We do not believe there is anything unique about the tort of retaliatory discharge that requires a deviation from the traditional tort law approach to the allocation of proof. Cases brought for retaliatory discharge based on an employee’s filing of a workers’ compensation claim should be reviewed using traditional tort analysis. We believe that a contrary holding would, in essence, expand the tort of retaliatory discharge by reducing plaintiff’s burden of proving the elements of the tort. Because we refuse to expand the tort of retaliatory discharge, we decline plaintiff’s invitation to adopt the three-tier allocation of proof method in retaliatory discharge cases. (Internal citations omitted).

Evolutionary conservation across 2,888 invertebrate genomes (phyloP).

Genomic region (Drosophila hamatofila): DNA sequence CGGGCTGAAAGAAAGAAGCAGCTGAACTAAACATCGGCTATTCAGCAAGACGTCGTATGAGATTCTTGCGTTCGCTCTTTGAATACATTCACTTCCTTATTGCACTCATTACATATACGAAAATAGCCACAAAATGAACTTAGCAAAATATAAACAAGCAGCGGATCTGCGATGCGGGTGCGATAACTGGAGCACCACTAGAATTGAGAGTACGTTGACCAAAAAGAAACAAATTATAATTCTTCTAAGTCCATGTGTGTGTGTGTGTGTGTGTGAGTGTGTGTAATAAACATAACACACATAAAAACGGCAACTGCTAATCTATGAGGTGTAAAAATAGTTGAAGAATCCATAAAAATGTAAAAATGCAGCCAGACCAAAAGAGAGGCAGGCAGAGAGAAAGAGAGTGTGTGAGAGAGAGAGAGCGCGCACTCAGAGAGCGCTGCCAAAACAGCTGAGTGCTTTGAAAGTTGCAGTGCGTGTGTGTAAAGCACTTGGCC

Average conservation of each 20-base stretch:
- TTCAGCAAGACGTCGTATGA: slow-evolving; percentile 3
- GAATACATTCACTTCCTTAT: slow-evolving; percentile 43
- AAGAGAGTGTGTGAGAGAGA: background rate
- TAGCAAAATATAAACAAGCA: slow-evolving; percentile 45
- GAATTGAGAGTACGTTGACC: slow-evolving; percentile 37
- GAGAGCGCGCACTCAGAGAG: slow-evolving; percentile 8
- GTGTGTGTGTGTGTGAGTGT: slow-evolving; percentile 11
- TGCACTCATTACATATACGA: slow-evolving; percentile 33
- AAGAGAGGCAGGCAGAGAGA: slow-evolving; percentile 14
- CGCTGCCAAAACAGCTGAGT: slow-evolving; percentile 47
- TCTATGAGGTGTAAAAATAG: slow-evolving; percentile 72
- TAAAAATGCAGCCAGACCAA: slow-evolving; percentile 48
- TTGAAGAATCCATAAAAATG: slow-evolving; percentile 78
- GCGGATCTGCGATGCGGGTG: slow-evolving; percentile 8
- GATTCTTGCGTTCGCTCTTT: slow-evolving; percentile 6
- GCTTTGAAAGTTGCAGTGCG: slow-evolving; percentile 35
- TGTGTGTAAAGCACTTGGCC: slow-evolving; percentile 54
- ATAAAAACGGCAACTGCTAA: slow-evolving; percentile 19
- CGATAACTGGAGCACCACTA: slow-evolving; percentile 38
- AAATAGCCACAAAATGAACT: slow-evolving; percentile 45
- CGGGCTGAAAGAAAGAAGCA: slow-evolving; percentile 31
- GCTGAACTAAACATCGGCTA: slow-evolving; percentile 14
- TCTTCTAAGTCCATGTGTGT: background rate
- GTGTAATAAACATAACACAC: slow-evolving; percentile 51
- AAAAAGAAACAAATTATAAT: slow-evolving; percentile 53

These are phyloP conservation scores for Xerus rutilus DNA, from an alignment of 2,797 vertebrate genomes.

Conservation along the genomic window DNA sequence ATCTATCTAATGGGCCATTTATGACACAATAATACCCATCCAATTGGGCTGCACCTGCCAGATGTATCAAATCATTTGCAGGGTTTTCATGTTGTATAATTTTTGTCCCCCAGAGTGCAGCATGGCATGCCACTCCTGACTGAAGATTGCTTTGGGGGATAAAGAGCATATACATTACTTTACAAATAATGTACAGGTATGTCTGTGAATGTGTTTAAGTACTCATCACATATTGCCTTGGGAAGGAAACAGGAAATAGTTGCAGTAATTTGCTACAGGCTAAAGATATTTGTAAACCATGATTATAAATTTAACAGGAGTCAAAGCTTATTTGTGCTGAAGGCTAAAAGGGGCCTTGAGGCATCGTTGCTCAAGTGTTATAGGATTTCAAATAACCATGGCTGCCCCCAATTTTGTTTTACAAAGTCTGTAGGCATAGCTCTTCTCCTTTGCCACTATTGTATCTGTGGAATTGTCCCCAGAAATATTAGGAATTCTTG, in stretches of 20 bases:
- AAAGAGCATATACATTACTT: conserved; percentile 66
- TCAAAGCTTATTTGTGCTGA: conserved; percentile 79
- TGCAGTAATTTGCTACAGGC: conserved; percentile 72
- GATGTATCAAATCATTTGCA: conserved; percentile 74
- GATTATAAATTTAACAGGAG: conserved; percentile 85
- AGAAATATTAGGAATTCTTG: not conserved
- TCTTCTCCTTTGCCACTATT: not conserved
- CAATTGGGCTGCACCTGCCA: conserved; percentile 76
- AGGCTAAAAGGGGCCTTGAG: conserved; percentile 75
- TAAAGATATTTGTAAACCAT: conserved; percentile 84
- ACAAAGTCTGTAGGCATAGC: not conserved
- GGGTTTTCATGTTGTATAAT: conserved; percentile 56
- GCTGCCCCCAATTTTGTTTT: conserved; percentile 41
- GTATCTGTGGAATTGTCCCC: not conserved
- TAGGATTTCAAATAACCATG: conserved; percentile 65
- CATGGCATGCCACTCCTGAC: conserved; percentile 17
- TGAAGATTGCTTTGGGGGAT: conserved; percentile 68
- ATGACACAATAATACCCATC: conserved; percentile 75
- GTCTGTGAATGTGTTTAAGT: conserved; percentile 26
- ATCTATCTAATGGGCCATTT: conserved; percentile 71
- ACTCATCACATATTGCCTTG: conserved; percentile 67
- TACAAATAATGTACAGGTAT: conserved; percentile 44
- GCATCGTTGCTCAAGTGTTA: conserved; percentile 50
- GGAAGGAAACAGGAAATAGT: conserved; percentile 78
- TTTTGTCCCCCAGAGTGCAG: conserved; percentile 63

In light of this Supreme Court ruling, it is unclear why the circuit court in Michael applied the McDonnell Douglas burden-shifting test to the retaliatory discharge claims against Precision. Unfortunately, the decision was further complicated on appeal by the appellate court’s focus on the lower court’s finding that a “causal nexus” existed between Plaintiffs’ reporting underweight seed bags and their subsequent terminations. According to the appellate court, this finding amounted to a finding of causation, which meant that the circuit court, in its role as the trier of fact, had concluded that Plaintiffs had been discharged for reporting the underweight bags. See Michael v. Precision Alliance Group, LLC, 2014 IL App (5th) 120517 – U. This conclusion was the result of the appellate court’s concern that requiring Plaintiffs to prove a “causal nexus” initially, and then prove pretext after Defendant offered a legitimate, nondiscriminatory reason, was an improper increase of the plaintiff’s burden. “In other words, instead of requiring Precision to prove its defense, the trial court required plaintiffs to prove causation and disprove Precision’s defense, thereby enhancing plaintiffs’ burden of proof.” Id. at ¶ 13. The circuit court’s decision in favor of Precision was reversed and remanded for further proceedings on Plaintiffs’ damages.